Need a little time to yourself? Take a moment for some quality 'me time'.

Regardless of what we have going on in our lives, either in the wider world or at home, we all need self-care. Scheduling in some quality time to unwind, tuning in with what we need, and pampering ourselves can do us the world of good and help us recharge.

But many self-care routines involve synthetic products that come with too much packaging or create waste afterwards. So how can we show ourselves, and the planet, some love naturally?

We asked members of our Green Ambassador Program how they like to recharge:

  • Combine used tea leaves and honey to create a mask. Apply and leave for 15 minutes, then scrub as you wash off.
  • Use natural oils, like coconut or hemp oil, as a nourishing face, body or hair moisturiser.
  • Surround yourself with plants - taking time to water, care for, and pot your new 'plant friends' allows you a moment of quiet and can be very therapeutic.
  • Create a natural face scrub with old chamomile or rose hip tea bags, oats and oil (jojoba is recommended).
  • Harvest an Aloe Vera leaf and wipe the gel on skin or damp hair as a moisturiser and conditioner.

Other ways we enjoy natural self-care:

  • Boiling water, adding tea tree or lavender essential oil, and opening up pores with a home steam facial.
  • Looking up facial and muscle massage techniques online and follow along with a natural oil.
  • Going out for a walk out in nature without any technology – you can fully immerse yourself in the wildlife and weather.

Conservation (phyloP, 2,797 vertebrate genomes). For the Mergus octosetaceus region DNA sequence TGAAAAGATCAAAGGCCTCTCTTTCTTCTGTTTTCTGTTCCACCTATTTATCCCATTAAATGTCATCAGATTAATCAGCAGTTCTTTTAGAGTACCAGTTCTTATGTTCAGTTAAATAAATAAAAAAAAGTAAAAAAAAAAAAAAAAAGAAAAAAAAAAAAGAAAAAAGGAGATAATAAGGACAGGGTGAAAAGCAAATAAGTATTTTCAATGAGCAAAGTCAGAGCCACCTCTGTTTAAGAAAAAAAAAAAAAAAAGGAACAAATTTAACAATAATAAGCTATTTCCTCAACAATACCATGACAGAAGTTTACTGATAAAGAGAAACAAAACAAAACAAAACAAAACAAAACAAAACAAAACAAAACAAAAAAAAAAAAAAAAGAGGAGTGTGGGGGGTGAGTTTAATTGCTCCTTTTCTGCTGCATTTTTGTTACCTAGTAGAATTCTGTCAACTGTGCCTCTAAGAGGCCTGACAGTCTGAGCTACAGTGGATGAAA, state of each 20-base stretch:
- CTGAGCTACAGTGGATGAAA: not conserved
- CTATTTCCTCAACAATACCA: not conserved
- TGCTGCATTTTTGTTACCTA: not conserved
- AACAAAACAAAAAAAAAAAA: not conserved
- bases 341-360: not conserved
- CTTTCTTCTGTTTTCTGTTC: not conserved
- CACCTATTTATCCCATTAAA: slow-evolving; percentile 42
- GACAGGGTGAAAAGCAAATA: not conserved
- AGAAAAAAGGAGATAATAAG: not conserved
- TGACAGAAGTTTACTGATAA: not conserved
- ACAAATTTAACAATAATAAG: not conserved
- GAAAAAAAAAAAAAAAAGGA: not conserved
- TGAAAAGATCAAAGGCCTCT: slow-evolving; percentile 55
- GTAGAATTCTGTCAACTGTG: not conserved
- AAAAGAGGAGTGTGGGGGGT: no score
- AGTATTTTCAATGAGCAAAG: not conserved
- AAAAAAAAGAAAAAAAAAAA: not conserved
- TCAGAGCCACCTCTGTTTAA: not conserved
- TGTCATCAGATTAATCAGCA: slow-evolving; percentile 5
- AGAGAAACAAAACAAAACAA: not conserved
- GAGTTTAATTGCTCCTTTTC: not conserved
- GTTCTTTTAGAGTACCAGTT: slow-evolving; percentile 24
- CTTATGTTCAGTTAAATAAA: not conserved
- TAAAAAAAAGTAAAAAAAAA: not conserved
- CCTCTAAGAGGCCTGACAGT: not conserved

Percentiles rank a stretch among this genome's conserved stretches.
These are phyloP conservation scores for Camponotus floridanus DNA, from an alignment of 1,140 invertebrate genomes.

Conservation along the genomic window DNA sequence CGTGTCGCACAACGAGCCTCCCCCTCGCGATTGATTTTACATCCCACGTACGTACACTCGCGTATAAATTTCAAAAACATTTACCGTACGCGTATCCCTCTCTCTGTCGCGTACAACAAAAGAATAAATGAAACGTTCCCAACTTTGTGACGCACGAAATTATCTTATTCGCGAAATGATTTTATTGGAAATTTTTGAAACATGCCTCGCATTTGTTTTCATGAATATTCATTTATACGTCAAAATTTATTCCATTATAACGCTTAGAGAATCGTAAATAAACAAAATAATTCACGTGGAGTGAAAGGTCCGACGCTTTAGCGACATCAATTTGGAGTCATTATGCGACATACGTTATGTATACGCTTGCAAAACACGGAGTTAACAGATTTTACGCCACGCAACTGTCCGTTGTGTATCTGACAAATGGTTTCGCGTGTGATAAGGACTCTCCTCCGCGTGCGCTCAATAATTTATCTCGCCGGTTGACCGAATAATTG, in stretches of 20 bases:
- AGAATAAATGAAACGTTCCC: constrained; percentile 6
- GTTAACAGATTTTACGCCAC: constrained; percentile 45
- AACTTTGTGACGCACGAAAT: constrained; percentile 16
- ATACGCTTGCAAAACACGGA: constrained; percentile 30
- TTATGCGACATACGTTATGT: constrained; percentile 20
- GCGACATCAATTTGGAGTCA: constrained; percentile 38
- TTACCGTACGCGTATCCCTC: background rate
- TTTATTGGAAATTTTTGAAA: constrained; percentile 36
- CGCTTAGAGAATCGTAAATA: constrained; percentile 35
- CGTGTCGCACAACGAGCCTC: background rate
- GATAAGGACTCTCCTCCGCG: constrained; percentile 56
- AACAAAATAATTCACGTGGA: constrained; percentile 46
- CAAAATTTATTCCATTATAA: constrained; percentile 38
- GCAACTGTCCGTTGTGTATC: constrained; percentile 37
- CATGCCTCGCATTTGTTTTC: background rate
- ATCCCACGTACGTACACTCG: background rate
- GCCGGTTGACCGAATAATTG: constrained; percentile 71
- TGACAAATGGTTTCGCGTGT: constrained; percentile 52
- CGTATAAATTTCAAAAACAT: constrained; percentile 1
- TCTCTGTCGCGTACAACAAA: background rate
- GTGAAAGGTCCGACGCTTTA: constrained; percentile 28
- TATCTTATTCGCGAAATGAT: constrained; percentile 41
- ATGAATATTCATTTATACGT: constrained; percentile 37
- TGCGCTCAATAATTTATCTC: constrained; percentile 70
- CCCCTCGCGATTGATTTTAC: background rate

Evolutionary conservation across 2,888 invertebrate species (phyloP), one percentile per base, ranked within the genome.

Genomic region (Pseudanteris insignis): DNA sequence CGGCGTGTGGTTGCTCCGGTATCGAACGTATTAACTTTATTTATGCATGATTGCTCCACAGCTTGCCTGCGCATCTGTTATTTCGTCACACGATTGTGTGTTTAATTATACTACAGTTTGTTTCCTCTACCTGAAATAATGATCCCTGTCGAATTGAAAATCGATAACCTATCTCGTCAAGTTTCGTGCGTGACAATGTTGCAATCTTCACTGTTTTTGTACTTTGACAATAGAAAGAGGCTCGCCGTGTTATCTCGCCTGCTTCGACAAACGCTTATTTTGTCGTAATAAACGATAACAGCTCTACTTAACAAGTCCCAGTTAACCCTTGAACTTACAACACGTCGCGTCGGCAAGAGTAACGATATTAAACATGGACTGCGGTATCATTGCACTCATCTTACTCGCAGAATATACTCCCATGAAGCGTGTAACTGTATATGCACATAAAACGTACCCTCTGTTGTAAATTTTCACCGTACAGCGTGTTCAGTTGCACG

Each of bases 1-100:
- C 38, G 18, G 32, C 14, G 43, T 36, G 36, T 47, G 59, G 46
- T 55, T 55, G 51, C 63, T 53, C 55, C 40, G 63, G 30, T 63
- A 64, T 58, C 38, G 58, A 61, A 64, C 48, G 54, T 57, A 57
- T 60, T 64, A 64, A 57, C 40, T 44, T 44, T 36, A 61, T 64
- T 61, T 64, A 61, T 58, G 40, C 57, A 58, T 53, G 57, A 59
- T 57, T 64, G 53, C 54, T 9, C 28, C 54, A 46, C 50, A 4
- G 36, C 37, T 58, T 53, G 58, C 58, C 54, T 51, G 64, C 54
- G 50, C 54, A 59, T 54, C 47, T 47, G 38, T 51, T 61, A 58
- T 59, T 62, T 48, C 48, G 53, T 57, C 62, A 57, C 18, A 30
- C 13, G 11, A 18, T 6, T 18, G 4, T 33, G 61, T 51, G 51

• Putting on reef-safe sunscreen and getting a safe amount of sunlight. Even a few minutes on the balcony or in the garden increases your energy.

What do all these suggestions have in common? They use natural ingredients, most of which can be found in the kitchen. They reuse old foodstuffs like tea leaves and cultivate a home environment with daily activies that are more connected to nature. And they don’t use products that have excess packaging or can cause harm in our waterways.

Some synthetic products contain microbeads, which can pollute the marine ecosystem and permeate the food chain. Other synthetic compounds can also wash into our waterways and build up in the environment, including UV filters, parabens and triclosan(1). By avoiding these products altogether, you’re not only helping the environment, but are pampering yourself with a healthy, natural self-care routine too.

What are your favourite ways for natural self care? Let us know at sustainability@uq.edu.au or on social media via Facebook and Instagram at @uqsustainability.

 

(1) Juliano, C.; Magrini, G.A. Cosmetic Ingredients as Emerging Pollutants of Environmental and Health Concern. A Mini-Review. Cosmetics 2017, 4, 11.